January in the Orchard – Is Anything Happening?
Today. Rain. Relative humidity 92%. Many of you would not be thrilled to get out and be active today. However, some of our nature friends are thriving this month. What? Who!
A slow walk at the orchard reveals a lot of activity. Take this camas bulb (Camassia), already popping out of the ground! I put my ear close to the ground and here is what it had to say, “Don’t worry. I know what I am doing. I have been around 1,000 times longer than you guys. I let my foliage pop up to take a peek; my flower buds are still well protected.”
I wandered down to the FECO native plant area. I needed to collect some Ocean Spray (Holodiscus discolor) seeds. The drooping flower clusters were still present and many were holding onto their seeds (actually wooly achenes). I gathered some up and noticed many ‘seeds’ on the ground, along with a lot of leaf litter, plus a good amount of fruiting fungi. This was a spot teaming with activity, more precisely, decomposition. Mostly unseen, the fungi and microfauna, with plenty of water and oxygen, are gobbling down the duff.
Studying the William’s Pride apple buds, it’s clear there are two healthy apples in the making. The tree is ‘dormant’ so we think it’s just resting.
“Not so.” blurted out the bud on the right. “We were busy counting chill hours. Now, we are sensing soil temperatures.”
“Ah yes”, I responded. “Well, just chill then.” (No pun intended.) The buds count chill hours, the number of hours when the temperature is between 32 and 45F, beginning November 1. William’s Pride is a low chill apple. After it gets about 500-600 hours logged in, it is ready to respond to warmer temperatures and produce spring growth.
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Then I turned and made a bee-line for the compost pile. I knew it would be active in January. Sure enough, here is a good example of mycelium (the white strands). Pick up some of the organic matter and, if the mycellium strands hold the pieces together, you know you have a mycorrhizal network (versus mold which is wispy and doesn’t completely stick to the substrate).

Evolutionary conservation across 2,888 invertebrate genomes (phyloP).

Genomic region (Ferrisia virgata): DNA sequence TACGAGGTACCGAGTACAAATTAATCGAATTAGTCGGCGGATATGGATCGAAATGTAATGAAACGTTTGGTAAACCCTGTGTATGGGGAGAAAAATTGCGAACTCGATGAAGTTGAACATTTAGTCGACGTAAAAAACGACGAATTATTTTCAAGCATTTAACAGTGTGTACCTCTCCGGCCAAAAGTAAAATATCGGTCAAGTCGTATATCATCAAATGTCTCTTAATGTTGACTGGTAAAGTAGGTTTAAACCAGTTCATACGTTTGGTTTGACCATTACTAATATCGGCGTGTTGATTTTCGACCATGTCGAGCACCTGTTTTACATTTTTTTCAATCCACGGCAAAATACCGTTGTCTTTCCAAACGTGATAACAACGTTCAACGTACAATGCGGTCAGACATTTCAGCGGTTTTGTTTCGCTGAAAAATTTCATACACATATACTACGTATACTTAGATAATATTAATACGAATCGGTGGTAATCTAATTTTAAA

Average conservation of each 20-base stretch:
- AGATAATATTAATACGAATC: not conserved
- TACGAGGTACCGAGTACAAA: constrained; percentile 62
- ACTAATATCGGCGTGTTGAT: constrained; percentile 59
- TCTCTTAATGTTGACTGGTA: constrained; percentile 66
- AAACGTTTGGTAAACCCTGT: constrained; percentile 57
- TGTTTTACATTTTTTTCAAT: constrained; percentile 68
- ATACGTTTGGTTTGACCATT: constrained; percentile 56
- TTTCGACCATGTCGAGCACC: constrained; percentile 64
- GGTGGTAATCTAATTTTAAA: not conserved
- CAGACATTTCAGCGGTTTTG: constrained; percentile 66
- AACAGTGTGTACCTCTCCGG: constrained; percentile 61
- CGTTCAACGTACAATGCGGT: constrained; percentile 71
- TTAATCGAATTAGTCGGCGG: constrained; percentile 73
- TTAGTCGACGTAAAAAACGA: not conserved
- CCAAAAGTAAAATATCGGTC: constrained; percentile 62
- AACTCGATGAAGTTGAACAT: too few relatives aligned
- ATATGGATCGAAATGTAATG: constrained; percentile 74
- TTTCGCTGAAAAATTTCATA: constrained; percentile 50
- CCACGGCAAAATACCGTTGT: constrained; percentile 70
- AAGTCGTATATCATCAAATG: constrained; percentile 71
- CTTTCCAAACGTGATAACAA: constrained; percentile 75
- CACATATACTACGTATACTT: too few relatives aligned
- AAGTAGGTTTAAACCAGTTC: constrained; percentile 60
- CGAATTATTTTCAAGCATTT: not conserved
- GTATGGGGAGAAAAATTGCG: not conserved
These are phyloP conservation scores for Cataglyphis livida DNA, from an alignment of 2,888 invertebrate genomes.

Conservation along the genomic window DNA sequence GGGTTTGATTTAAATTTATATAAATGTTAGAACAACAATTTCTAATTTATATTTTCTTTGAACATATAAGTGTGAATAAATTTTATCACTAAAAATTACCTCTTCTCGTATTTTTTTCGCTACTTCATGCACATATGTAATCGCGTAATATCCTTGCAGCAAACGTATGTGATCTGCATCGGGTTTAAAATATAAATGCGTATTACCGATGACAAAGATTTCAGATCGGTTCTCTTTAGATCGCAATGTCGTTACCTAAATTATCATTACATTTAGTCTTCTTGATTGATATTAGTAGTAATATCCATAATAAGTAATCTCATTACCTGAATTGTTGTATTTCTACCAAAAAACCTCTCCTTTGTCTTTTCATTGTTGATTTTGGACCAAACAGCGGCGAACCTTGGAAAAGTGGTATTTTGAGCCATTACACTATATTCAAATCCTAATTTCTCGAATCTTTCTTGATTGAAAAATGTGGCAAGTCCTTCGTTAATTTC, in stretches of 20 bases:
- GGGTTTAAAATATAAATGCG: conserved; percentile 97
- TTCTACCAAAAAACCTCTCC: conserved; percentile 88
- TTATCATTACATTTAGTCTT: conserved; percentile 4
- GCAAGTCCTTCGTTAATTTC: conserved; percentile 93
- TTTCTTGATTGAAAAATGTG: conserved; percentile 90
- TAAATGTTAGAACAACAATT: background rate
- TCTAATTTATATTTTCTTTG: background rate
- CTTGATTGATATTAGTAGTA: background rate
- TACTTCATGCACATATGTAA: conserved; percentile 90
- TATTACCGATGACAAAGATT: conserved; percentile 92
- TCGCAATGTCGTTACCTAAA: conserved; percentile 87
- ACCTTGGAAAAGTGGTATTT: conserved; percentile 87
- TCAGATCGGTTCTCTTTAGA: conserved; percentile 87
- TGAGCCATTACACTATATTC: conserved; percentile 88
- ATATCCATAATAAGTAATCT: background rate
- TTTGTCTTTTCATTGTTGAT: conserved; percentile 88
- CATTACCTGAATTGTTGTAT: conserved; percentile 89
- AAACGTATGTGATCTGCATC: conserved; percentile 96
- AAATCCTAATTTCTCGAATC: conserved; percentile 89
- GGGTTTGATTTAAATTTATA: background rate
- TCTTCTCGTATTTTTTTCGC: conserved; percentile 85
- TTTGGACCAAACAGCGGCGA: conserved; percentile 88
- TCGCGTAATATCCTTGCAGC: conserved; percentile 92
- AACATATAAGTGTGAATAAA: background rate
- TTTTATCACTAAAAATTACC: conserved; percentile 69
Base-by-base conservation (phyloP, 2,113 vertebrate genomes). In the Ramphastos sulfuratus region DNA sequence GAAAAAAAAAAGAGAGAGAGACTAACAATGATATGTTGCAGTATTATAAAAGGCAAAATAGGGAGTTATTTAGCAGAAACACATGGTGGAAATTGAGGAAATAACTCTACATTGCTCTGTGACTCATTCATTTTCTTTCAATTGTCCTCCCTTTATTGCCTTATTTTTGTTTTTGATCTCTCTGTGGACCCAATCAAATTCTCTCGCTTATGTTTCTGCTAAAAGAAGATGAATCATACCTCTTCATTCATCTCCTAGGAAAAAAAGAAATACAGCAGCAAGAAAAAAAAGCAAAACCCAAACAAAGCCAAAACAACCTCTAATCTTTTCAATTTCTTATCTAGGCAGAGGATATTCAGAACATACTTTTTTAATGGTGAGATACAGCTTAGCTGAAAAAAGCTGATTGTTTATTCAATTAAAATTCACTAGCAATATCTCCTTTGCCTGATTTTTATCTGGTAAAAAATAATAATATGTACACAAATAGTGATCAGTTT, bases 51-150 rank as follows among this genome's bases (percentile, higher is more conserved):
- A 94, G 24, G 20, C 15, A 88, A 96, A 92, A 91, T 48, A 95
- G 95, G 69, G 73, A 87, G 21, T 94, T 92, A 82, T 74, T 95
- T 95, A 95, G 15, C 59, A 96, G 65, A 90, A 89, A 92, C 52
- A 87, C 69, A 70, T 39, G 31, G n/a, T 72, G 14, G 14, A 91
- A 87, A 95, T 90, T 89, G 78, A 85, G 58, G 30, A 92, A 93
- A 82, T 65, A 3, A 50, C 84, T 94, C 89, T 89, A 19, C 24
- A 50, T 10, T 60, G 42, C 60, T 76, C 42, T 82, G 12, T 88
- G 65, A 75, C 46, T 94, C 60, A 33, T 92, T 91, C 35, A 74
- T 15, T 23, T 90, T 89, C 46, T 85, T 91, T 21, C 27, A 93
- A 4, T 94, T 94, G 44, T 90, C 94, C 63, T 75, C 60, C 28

“Whoa!” the mycelial network complained, “You are not harvesting me to make insulation are you?”
“Oh no”, I replied. “I just wanted to make sure of your identity.”
“Well, just remember, my strong cell walls are made of chitin but still, I can break!”
After handling the compost, my hands were brown and sticky. The bacterial microbes make glues when they attach to and digest pieces of organic matter. This process starts the formation of micro aggregates in the soil, essential for good soil structure. Fungal mycelia and other microbes also help to stabilize the soil.
Hmm. Which month hosts more metabolic activity: January, when it’s cold and wet or August, when it’s hot and dry? We will answer similarly to the conclusion paragraph of many scientific articles these days, “more detailed investigations are urgently needed in the scenario of global changes”.
You’re plants there at FECO sure do a lot of talking! Great article and information. : )
Your posts are always interesting and full of good advice and information.